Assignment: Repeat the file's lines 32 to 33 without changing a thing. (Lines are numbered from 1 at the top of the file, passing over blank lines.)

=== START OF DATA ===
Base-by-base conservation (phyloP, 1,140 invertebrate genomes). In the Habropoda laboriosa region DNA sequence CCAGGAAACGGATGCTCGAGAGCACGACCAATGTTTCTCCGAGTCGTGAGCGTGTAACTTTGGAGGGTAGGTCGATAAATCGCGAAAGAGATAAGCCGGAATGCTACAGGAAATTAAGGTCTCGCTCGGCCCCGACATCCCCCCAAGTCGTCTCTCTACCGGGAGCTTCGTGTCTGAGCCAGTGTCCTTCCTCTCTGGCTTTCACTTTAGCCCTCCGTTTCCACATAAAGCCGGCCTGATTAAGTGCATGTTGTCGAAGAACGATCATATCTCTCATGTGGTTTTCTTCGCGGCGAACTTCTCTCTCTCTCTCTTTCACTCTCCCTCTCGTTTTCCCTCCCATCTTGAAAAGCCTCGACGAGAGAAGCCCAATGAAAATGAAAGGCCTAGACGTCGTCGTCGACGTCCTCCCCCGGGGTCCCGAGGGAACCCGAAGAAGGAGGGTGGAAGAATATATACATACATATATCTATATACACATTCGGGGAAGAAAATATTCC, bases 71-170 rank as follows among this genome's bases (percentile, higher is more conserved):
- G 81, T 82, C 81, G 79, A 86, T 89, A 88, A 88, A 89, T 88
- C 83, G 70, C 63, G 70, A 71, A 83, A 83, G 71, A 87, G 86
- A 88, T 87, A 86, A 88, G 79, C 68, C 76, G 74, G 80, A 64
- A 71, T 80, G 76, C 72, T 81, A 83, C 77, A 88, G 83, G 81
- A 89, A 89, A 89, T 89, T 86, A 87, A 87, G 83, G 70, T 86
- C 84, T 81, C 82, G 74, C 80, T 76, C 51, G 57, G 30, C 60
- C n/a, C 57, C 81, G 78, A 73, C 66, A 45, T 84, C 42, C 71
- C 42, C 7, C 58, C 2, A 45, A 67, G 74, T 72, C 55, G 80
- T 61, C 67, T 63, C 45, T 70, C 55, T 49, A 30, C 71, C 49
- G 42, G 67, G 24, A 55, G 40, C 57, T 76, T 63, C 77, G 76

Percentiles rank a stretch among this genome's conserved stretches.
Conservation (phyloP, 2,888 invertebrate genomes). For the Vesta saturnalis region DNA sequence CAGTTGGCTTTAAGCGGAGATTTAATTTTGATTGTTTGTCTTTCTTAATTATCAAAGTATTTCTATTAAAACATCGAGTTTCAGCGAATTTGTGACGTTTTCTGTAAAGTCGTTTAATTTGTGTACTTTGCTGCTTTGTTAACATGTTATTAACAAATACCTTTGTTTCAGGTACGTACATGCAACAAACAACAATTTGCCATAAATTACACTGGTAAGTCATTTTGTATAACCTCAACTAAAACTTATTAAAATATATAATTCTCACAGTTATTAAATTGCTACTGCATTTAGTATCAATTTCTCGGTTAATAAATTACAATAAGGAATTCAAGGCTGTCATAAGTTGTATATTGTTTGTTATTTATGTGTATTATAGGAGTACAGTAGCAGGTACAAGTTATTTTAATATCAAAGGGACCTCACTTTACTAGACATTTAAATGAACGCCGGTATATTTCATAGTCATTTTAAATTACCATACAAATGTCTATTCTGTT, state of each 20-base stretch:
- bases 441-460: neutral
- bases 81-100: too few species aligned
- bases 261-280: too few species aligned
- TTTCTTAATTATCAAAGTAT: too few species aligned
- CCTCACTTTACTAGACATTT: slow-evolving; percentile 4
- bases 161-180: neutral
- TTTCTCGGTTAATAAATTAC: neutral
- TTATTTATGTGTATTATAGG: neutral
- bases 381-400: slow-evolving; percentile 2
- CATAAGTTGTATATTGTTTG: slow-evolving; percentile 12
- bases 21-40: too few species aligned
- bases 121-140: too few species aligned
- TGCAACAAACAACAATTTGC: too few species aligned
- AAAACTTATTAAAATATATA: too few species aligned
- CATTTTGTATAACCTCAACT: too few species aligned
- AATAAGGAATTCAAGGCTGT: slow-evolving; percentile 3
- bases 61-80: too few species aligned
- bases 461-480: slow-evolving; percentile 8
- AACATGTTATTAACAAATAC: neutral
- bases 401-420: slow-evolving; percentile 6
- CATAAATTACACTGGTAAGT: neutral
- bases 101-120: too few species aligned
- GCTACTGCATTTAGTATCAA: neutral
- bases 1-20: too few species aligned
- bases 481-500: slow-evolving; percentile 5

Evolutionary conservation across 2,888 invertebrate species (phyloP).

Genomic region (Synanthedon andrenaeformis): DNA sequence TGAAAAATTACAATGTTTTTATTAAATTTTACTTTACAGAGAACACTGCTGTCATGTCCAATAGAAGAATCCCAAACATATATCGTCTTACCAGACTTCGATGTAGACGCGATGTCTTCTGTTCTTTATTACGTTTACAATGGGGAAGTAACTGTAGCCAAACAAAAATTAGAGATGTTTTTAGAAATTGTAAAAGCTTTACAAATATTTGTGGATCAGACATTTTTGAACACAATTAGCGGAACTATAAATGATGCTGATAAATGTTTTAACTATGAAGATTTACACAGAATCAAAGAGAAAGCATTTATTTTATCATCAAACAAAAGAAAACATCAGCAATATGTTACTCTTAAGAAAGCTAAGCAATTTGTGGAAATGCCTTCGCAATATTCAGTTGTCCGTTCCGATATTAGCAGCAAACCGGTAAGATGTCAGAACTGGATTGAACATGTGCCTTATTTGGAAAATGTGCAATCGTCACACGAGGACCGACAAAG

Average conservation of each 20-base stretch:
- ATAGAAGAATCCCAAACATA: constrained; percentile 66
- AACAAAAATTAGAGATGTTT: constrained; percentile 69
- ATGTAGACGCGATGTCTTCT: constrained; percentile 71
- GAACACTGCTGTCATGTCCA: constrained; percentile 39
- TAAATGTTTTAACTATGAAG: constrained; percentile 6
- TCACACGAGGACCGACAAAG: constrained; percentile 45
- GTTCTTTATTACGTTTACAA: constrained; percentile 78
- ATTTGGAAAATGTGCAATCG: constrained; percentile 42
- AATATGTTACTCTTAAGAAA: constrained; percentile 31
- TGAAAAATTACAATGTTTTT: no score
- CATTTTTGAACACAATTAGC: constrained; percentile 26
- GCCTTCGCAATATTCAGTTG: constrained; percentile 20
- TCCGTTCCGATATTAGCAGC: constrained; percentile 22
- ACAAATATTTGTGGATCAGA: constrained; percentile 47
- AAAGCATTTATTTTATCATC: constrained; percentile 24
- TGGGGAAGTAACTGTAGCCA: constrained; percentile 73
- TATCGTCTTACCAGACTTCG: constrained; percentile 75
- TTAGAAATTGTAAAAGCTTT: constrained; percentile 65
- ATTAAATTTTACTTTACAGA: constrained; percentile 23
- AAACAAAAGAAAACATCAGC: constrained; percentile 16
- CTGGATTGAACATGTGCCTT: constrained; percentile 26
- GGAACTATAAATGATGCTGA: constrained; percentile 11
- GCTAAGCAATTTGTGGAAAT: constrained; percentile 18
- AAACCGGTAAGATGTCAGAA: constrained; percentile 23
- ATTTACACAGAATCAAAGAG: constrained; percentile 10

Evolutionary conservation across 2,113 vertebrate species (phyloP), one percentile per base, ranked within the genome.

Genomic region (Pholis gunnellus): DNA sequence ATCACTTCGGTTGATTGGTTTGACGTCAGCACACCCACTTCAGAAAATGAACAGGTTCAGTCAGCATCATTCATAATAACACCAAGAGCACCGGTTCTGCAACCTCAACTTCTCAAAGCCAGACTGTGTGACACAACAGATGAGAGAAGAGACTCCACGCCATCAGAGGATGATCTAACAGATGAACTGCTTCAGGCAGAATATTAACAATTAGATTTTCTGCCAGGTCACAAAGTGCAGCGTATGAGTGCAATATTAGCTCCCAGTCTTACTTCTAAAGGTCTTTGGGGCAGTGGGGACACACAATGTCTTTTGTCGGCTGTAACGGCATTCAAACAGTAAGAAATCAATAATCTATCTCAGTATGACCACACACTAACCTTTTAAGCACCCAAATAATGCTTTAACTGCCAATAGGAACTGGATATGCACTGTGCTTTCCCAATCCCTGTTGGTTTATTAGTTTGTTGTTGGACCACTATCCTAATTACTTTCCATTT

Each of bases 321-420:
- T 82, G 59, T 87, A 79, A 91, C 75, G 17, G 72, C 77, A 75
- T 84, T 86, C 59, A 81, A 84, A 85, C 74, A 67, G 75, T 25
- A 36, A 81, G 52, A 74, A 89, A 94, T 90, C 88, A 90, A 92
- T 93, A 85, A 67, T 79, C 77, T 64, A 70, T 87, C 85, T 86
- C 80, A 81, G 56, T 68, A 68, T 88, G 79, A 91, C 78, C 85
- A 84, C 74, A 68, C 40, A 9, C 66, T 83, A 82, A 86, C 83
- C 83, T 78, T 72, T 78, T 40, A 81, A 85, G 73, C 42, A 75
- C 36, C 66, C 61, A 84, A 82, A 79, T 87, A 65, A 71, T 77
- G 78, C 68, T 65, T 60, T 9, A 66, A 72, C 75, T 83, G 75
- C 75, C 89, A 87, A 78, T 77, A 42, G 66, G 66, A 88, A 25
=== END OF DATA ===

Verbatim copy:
- AACATGTTATTAACAAATAC: neutral
- bases 401-420: slow-evolving; percentile 6